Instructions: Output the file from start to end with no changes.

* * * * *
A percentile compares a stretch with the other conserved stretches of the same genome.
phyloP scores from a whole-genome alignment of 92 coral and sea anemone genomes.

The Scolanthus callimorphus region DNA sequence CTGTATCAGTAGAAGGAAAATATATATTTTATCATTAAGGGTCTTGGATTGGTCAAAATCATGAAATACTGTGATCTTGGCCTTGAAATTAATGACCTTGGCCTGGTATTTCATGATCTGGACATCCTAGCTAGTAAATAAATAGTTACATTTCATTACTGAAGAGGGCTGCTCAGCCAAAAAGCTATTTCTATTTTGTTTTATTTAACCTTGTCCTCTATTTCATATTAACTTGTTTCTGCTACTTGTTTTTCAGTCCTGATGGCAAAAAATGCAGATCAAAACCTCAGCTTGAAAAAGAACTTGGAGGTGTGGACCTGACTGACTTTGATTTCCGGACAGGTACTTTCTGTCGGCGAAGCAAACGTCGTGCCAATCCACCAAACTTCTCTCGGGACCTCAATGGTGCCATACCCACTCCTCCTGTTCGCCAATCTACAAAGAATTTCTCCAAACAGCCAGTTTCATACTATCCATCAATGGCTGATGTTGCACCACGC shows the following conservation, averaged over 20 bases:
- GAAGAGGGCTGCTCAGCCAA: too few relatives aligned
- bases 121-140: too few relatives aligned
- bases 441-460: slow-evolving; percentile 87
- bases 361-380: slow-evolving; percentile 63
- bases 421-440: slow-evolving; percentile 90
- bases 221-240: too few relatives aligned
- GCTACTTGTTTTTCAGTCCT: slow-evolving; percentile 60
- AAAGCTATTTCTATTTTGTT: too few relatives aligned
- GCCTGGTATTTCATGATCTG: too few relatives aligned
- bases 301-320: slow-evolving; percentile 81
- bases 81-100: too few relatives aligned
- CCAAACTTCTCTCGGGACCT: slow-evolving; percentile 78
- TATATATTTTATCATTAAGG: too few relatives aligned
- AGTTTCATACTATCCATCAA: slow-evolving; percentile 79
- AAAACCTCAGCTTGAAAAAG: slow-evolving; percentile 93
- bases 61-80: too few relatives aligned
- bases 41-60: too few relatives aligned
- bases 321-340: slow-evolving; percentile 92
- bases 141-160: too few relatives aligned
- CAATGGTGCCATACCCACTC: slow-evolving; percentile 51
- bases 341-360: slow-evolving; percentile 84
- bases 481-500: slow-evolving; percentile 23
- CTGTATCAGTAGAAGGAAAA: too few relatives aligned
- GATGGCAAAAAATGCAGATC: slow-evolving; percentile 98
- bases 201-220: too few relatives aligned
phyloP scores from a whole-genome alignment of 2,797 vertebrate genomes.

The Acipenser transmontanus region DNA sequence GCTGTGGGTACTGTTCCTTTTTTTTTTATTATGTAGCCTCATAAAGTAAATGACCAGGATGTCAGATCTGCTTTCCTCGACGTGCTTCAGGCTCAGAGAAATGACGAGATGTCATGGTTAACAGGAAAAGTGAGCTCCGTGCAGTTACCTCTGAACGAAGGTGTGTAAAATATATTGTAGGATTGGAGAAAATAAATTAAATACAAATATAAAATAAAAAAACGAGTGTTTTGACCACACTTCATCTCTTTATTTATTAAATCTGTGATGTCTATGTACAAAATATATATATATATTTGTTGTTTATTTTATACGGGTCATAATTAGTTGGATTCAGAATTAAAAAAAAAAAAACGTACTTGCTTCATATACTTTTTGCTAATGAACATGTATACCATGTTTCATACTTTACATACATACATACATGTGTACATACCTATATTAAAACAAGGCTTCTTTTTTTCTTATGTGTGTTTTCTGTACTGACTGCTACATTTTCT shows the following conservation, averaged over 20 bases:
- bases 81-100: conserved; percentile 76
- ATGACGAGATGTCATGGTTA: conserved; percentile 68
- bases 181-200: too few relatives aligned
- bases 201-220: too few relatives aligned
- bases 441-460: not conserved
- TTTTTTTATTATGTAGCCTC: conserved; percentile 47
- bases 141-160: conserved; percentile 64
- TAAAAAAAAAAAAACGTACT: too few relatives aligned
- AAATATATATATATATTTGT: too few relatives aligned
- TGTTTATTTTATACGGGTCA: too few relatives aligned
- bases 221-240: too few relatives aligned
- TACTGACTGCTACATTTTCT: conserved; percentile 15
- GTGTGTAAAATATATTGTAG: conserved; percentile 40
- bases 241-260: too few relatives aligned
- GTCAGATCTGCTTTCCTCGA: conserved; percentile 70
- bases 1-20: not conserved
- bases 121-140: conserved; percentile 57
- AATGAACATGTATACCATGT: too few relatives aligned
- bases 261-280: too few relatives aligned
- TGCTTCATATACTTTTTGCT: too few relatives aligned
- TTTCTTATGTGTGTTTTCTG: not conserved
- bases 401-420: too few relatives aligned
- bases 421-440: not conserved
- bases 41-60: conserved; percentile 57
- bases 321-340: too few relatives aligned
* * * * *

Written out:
A percentile compares a stretch with the other conserved stretches of the same genome.
phyloP scores from a whole-genome alignment of 92 coral and sea anemone genomes.

The Scolanthus callimorphus region DNA sequence CTGTATCAGTAGAAGGAAAATATATATTTTATCATTAAGGGTCTTGGATTGGTCAAAATCATGAAATACTGTGATCTTGGCCTTGAAATTAATGACCTTGGCCTGGTATTTCATGATCTGGACATCCTAGCTAGTAAATAAATAGTTACATTTCATTACTGAAGAGGGCTGCTCAGCCAAAAAGCTATTTCTATTTTGTTTTATTTAACCTTGTCCTCTATTTCATATTAACTTGTTTCTGCTACTTGTTTTTCAGTCCTGATGGCAAAAAATGCAGATCAAAACCTCAGCTTGAAAAAGAACTTGGAGGTGTGGACCTGACTGACTTTGATTTCCGGACAGGTACTTTCTGTCGGCGAAGCAAACGTCGTGCCAATCCACCAAACTTCTCTCGGGACCTCAATGGTGCCATACCCACTCCTCCTGTTCGCCAATCTACAAAGAATTTCTCCAAACAGCCAGTTTCATACTATCCATCAATGGCTGATGTTGCACCACGC shows the following conservation, averaged over 20 bases:
- GAAGAGGGCTGCTCAGCCAA: too few relatives aligned
- bases 121-140: too few relatives aligned
- bases 441-460: slow-evolving; percentile 87
- bases 361-380: slow-evolving; percentile 63
- bases 421-440: slow-evolving; percentile 90
- bases 221-240: too few relatives aligned
- GCTACTTGTTTTTCAGTCCT: slow-evolving; percentile 60
- AAAGCTATTTCTATTTTGTT: too few relatives aligned
- GCCTGGTATTTCATGATCTG: too few relatives aligned
- bases 301-320: slow-evolving; percentile 81
- bases 81-100: too few relatives aligned
- CCAAACTTCTCTCGGGACCT: slow-evolving; percentile 78
- TATATATTTTATCATTAAGG: too few relatives aligned
- AGTTTCATACTATCCATCAA: slow-evolving; percentile 79
- AAAACCTCAGCTTGAAAAAG: slow-evolving; percentile 93
- bases 61-80: too few relatives aligned
- bases 41-60: too few relatives aligned
- bases 321-340: slow-evolving; percentile 92
- bases 141-160: too few relatives aligned
- CAATGGTGCCATACCCACTC: slow-evolving; percentile 51
- bases 341-360: slow-evolving; percentile 84
- bases 481-500: slow-evolving; percentile 23
- CTGTATCAGTAGAAGGAAAA: too few relatives aligned
- GATGGCAAAAAATGCAGATC: slow-evolving; percentile 98
- bases 201-220: too few relatives aligned
phyloP scores from a whole-genome alignment of 2,797 vertebrate genomes.

The Acipenser transmontanus region DNA sequence GCTGTGGGTACTGTTCCTTTTTTTTTTATTATGTAGCCTCATAAAGTAAATGACCAGGATGTCAGATCTGCTTTCCTCGACGTGCTTCAGGCTCAGAGAAATGACGAGATGTCATGGTTAACAGGAAAAGTGAGCTCCGTGCAGTTACCTCTGAACGAAGGTGTGTAAAATATATTGTAGGATTGGAGAAAATAAATTAAATACAAATATAAAATAAAAAAACGAGTGTTTTGACCACACTTCATCTCTTTATTTATTAAATCTGTGATGTCTATGTACAAAATATATATATATATTTGTTGTTTATTTTATACGGGTCATAATTAGTTGGATTCAGAATTAAAAAAAAAAAAACGTACTTGCTTCATATACTTTTTGCTAATGAACATGTATACCATGTTTCATACTTTACATACATACATACATGTGTACATACCTATATTAAAACAAGGCTTCTTTTTTTCTTATGTGTGTTTTCTGTACTGACTGCTACATTTTCT shows the following conservation, averaged over 20 bases:
- bases 81-100: conserved; percentile 76
- ATGACGAGATGTCATGGTTA: conserved; percentile 68
- bases 181-200: too few relatives aligned
- bases 201-220: too few relatives aligned
- bases 441-460: not conserved
- TTTTTTTATTATGTAGCCTC: conserved; percentile 47
- bases 141-160: conserved; percentile 64
- TAAAAAAAAAAAAACGTACT: too few relatives aligned
- AAATATATATATATATTTGT: too few relatives aligned
- TGTTTATTTTATACGGGTCA: too few relatives aligned
- bases 221-240: too few relatives aligned
- TACTGACTGCTACATTTTCT: conserved; percentile 15
- GTGTGTAAAATATATTGTAG: conserved; percentile 40
- bases 241-260: too few relatives aligned
- GTCAGATCTGCTTTCCTCGA: conserved; percentile 70
- bases 1-20: not conserved
- bases 121-140: conserved; percentile 57
- AATGAACATGTATACCATGT: too few relatives aligned
- bases 261-280: too few relatives aligned
- TGCTTCATATACTTTTTGCT: too few relatives aligned
- TTTCTTATGTGTGTTTTCTG: not conserved
- bases 401-420: too few relatives aligned
- bases 421-440: not conserved
- bases 41-60: conserved; percentile 57
- bases 321-340: too few relatives aligned